The American Library Association has revealed that the Bible is among the books most often challenged and called to be banned in libraries.
"You have people who feel that if a school library buys a copy of the Bible, it's a violation of church and state," said James LaRue, who directs the Office for Intellectual Freedom for the American Library Association, according to The Associated Press.
"And sometimes there's a retaliatory action, where a religious group has objected to a book and a parent might respond by objecting to the Bible." more >>
A Christian student expelled from England's Sheffield University because he quoted the Bible's stance on homosexuality in a Facebook post supportive of controversial Kentucky clerk Kim Davis has lost his appeal.
Felix Ngole, a 38-year-old in his second year of study for a master's degree in social work at the University of Sheffield in South Yorkshire was told that he is no longer a student at the university after a committee ruled he "may have caused offense to some individuals" by issuing a Facebook post last September quoting Leviticus on the Bible's condemnation of homosexuality.
Ngole's post came in defense of Davis, the clerk of Rowan County, Kentucky, who became the center of a media firestorm last year when she refused to allow her office to issue same-sex marriage licenses with her name and title on them because of her religious objection to same-sex marriage. more >>
As the Republicans and Democrats get ever closer to their respective national conventions, much speculation abounds as to whether there will be a brokered convention.
In various interviews and public statements, Republican frontrunner Donald Trump has stated that if he gets the most votes he should be the nominee, even if he fails to secure a majority of delegates before the convention.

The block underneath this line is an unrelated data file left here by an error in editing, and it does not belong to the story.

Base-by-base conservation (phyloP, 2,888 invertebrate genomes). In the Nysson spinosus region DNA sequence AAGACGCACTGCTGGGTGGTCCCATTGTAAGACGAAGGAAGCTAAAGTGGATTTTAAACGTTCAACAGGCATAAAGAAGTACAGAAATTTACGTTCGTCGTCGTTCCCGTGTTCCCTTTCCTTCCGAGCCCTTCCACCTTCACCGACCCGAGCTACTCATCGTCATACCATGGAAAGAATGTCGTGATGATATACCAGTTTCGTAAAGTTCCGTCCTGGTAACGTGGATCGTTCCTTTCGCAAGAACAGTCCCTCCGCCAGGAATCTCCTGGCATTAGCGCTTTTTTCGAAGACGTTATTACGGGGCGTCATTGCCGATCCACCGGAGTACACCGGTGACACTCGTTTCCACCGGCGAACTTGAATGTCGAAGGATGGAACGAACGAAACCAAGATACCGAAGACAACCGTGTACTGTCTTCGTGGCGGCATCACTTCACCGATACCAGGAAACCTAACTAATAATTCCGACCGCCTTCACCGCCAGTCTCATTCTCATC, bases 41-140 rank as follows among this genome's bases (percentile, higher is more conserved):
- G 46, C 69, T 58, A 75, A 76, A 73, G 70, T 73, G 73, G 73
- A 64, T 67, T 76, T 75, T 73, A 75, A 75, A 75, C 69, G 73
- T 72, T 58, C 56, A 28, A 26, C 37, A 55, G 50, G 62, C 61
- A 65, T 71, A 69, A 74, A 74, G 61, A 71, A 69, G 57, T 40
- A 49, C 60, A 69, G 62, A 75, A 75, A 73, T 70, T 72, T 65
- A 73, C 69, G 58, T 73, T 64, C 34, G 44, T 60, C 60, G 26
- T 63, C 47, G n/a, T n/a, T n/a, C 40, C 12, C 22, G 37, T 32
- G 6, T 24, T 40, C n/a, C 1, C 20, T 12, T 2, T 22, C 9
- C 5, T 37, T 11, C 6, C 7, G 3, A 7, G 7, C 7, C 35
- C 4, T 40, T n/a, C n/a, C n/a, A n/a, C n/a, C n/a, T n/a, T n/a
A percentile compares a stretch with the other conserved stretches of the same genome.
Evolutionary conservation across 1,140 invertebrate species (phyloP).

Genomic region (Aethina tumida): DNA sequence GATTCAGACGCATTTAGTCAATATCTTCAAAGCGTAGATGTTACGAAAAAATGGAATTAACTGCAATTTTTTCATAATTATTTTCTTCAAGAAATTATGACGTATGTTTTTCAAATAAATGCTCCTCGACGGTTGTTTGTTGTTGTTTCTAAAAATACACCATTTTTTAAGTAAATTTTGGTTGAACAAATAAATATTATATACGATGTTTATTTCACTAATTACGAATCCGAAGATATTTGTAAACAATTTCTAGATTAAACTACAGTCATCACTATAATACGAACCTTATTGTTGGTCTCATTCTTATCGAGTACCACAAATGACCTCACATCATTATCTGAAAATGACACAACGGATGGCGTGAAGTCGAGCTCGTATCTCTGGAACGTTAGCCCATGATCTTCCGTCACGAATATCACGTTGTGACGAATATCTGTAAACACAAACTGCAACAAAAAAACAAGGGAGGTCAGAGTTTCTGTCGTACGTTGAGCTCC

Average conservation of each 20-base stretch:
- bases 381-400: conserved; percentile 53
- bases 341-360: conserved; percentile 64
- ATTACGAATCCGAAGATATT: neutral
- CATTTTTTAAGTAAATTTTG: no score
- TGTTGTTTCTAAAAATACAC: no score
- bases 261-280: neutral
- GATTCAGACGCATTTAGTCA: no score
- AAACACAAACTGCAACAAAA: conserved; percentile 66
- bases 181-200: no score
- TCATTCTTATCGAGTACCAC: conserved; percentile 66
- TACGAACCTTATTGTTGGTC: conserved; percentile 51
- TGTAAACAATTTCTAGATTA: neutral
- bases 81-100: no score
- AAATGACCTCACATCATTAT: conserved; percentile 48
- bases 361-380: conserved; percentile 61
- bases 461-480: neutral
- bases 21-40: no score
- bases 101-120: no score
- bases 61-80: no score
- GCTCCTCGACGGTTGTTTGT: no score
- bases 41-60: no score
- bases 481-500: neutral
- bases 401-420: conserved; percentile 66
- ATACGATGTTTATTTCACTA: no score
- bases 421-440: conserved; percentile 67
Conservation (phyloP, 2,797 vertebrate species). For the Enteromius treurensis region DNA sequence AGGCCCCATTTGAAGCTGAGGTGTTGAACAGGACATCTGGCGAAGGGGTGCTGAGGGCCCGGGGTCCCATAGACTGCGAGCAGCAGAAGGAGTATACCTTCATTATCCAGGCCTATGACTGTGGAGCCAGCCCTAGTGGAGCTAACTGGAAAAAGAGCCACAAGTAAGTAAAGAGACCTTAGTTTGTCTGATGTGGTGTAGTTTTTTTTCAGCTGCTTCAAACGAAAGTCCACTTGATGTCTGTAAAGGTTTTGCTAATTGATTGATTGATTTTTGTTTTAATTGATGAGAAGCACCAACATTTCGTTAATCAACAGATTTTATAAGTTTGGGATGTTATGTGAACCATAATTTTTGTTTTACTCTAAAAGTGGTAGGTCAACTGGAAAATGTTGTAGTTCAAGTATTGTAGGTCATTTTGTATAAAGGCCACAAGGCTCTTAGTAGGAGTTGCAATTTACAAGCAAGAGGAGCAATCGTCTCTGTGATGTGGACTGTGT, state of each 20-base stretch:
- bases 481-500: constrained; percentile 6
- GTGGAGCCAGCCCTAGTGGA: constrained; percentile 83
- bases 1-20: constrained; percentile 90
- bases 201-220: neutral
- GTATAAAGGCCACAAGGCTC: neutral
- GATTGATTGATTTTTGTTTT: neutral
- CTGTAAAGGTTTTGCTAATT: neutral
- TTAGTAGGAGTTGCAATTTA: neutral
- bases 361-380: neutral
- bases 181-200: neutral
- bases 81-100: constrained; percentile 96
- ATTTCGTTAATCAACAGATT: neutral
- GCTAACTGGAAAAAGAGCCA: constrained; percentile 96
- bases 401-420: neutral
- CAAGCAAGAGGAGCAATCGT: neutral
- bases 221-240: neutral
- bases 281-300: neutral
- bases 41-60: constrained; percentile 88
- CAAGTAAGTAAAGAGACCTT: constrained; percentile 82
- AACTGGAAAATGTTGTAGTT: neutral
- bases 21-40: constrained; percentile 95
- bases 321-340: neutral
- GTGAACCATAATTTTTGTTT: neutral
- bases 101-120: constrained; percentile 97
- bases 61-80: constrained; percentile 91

Under party rules, a candidate must have a majority of delegates to become the nominee. If no candidate has a majority on the first vote, several rounds of voting could take place before the delegates agree on a nominee. more >>
Can we draw attention again to the tragic brokenness of American college education? Many of us are wondering this year how Washington DC became so broken. Perhaps some of the deeper moral problems of our national leadership are pathologies that affect much of the whole country.
Broken education can be a crucial factor for what could destroy a person and a nation. At the same time, a truly renewing education can be liberating, through opening minds and shining light on the path to hope and wholeness.
Education is never salvation — but it can still help point the way. more >>
In July of this year approximately 50,000 people will attend the Republican National Convention at the Quicken Loans Arena in Cleveland, Ohio.
Current Republican frontrunner Donald Trump is presently leading his opponents in the race to get enough delegates to secure the party nomination.
However, many have expressed concern over the controversial Trump becoming the nominee and have looked for an anti-Trump to get the nomination in spite of lacking a larger share of votes and delegates. more >>
A small college in New York City has announced that it will remove all gender identification signage from bathrooms across its campus in a move designed to get rid of "gendered spaces."
Cooper Union, an arts and engineering college in Manhattan that has an enrollment of less than 1,000, has decided to rid its school of signs denoting men's and women's bathrooms and instead place signs reading "restroom with urinals and stalls" and "restroom with only stalls."
The school's acting President Bill Mea announced in a March 18 email sent to the campus community that he has decided to not only remove gender identification from "any spaces" on campus but also open up all single-occupancy bathrooms for everyone to use. more >>